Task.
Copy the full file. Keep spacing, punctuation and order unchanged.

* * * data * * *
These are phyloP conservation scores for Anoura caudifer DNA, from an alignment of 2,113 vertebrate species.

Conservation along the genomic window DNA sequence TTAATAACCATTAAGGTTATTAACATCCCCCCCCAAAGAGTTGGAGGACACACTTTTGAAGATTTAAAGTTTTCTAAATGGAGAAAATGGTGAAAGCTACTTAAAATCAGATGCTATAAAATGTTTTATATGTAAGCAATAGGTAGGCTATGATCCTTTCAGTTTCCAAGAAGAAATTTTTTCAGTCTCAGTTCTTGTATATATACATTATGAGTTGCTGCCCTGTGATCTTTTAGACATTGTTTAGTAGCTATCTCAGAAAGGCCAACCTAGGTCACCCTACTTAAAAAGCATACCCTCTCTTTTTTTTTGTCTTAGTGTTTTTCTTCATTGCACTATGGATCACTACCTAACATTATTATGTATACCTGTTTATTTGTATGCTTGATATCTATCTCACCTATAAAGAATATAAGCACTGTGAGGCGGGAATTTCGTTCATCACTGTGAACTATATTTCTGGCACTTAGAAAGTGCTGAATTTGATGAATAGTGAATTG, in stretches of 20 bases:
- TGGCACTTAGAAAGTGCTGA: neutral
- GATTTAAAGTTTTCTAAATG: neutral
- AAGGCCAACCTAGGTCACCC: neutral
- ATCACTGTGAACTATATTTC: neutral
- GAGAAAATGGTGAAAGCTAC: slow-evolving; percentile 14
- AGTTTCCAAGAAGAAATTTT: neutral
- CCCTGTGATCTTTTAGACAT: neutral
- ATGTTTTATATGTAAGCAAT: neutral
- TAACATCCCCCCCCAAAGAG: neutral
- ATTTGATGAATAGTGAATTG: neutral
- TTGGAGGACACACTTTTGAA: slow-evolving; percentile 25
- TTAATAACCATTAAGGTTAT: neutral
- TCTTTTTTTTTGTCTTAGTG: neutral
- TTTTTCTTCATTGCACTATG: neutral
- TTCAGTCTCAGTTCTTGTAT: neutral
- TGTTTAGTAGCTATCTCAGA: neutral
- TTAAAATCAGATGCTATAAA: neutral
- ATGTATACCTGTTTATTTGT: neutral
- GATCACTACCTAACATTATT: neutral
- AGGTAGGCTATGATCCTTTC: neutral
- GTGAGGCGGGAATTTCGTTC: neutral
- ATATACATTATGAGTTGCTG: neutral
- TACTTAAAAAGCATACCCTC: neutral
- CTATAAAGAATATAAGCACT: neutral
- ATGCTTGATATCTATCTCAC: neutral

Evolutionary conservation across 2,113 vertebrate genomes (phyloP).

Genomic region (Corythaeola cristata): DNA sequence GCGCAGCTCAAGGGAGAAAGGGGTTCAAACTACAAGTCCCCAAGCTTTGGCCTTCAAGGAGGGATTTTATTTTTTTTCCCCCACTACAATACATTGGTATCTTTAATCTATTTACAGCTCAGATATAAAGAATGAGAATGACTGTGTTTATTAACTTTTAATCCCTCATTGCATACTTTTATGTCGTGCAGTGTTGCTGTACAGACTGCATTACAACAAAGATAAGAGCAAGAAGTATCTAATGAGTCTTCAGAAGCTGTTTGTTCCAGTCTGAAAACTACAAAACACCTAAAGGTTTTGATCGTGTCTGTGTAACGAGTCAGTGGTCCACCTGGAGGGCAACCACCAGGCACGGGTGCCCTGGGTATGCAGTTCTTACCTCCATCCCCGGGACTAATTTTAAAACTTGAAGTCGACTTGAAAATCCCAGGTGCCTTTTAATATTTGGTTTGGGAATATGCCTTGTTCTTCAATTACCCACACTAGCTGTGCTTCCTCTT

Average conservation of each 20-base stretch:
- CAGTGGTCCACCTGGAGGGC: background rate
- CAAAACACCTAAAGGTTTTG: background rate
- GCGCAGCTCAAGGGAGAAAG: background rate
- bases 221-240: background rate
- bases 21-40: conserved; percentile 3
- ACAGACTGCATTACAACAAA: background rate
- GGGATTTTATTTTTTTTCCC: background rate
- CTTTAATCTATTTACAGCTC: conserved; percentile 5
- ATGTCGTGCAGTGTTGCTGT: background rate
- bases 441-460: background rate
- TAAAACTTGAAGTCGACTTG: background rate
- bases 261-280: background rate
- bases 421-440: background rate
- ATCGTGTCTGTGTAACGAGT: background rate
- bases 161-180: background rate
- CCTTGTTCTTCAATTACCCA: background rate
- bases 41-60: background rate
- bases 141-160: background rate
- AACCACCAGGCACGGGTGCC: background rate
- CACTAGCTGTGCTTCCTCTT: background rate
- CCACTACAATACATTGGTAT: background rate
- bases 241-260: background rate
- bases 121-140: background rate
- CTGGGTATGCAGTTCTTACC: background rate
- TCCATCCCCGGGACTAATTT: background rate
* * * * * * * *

These are phyloP conservation scores for Anoura caudifer DNA, from an alignment of 2,113 vertebrate species.

Conservation along the genomic window DNA sequence TTAATAACCATTAAGGTTATTAACATCCCCCCCCAAAGAGTTGGAGGACACACTTTTGAAGATTTAAAGTTTTCTAAATGGAGAAAATGGTGAAAGCTACTTAAAATCAGATGCTATAAAATGTTTTATATGTAAGCAATAGGTAGGCTATGATCCTTTCAGTTTCCAAGAAGAAATTTTTTCAGTCTCAGTTCTTGTATATATACATTATGAGTTGCTGCCCTGTGATCTTTTAGACATTGTTTAGTAGCTATCTCAGAAAGGCCAACCTAGGTCACCCTACTTAAAAAGCATACCCTCTCTTTTTTTTTGTCTTAGTGTTTTTCTTCATTGCACTATGGATCACTACCTAACATTATTATGTATACCTGTTTATTTGTATGCTTGATATCTATCTCACCTATAAAGAATATAAGCACTGTGAGGCGGGAATTTCGTTCATCACTGTGAACTATATTTCTGGCACTTAGAAAGTGCTGAATTTGATGAATAGTGAATTG, in stretches of 20 bases:
- TGGCACTTAGAAAGTGCTGA: neutral
- GATTTAAAGTTTTCTAAATG: neutral
- AAGGCCAACCTAGGTCACCC: neutral
- ATCACTGTGAACTATATTTC: neutral
- GAGAAAATGGTGAAAGCTAC: slow-evolving; percentile 14
- AGTTTCCAAGAAGAAATTTT: neutral
- CCCTGTGATCTTTTAGACAT: neutral
- ATGTTTTATATGTAAGCAAT: neutral
- TAACATCCCCCCCCAAAGAG: neutral
- ATTTGATGAATAGTGAATTG: neutral
- TTGGAGGACACACTTTTGAA: slow-evolving; percentile 25
- TTAATAACCATTAAGGTTAT: neutral
- TCTTTTTTTTTGTCTTAGTG: neutral
- TTTTTCTTCATTGCACTATG: neutral
- TTCAGTCTCAGTTCTTGTAT: neutral
- TGTTTAGTAGCTATCTCAGA: neutral
- TTAAAATCAGATGCTATAAA: neutral
- ATGTATACCTGTTTATTTGT: neutral
- GATCACTACCTAACATTATT: neutral
- AGGTAGGCTATGATCCTTTC: neutral
- GTGAGGCGGGAATTTCGTTC: neutral
- ATATACATTATGAGTTGCTG: neutral
- TACTTAAAAAGCATACCCTC: neutral
- CTATAAAGAATATAAGCACT: neutral
- ATGCTTGATATCTATCTCAC: neutral

Evolutionary conservation across 2,113 vertebrate genomes (phyloP).

Genomic region (Corythaeola cristata): DNA sequence GCGCAGCTCAAGGGAGAAAGGGGTTCAAACTACAAGTCCCCAAGCTTTGGCCTTCAAGGAGGGATTTTATTTTTTTTCCCCCACTACAATACATTGGTATCTTTAATCTATTTACAGCTCAGATATAAAGAATGAGAATGACTGTGTTTATTAACTTTTAATCCCTCATTGCATACTTTTATGTCGTGCAGTGTTGCTGTACAGACTGCATTACAACAAAGATAAGAGCAAGAAGTATCTAATGAGTCTTCAGAAGCTGTTTGTTCCAGTCTGAAAACTACAAAACACCTAAAGGTTTTGATCGTGTCTGTGTAACGAGTCAGTGGTCCACCTGGAGGGCAACCACCAGGCACGGGTGCCCTGGGTATGCAGTTCTTACCTCCATCCCCGGGACTAATTTTAAAACTTGAAGTCGACTTGAAAATCCCAGGTGCCTTTTAATATTTGGTTTGGGAATATGCCTTGTTCTTCAATTACCCACACTAGCTGTGCTTCCTCTT

Average conservation of each 20-base stretch:
- CAGTGGTCCACCTGGAGGGC: background rate
- CAAAACACCTAAAGGTTTTG: background rate
- GCGCAGCTCAAGGGAGAAAG: background rate
- bases 221-240: background rate
- bases 21-40: conserved; percentile 3
- ACAGACTGCATTACAACAAA: background rate
- GGGATTTTATTTTTTTTCCC: background rate
- CTTTAATCTATTTACAGCTC: conserved; percentile 5
- ATGTCGTGCAGTGTTGCTGT: background rate
- bases 441-460: background rate
- TAAAACTTGAAGTCGACTTG: background rate
- bases 261-280: background rate
- bases 421-440: background rate
- ATCGTGTCTGTGTAACGAGT: background rate
- bases 161-180: background rate
- CCTTGTTCTTCAATTACCCA: background rate
- bases 41-60: background rate
- bases 141-160: background rate
- AACCACCAGGCACGGGTGCC: background rate
- CACTAGCTGTGCTTCCTCTT: background rate
- CCACTACAATACATTGGTAT: background rate
- bases 241-260: background rate
- bases 121-140: background rate
- CTGGGTATGCAGTTCTTACC: background rate
- TCCATCCCCGGGACTAATTT: background rate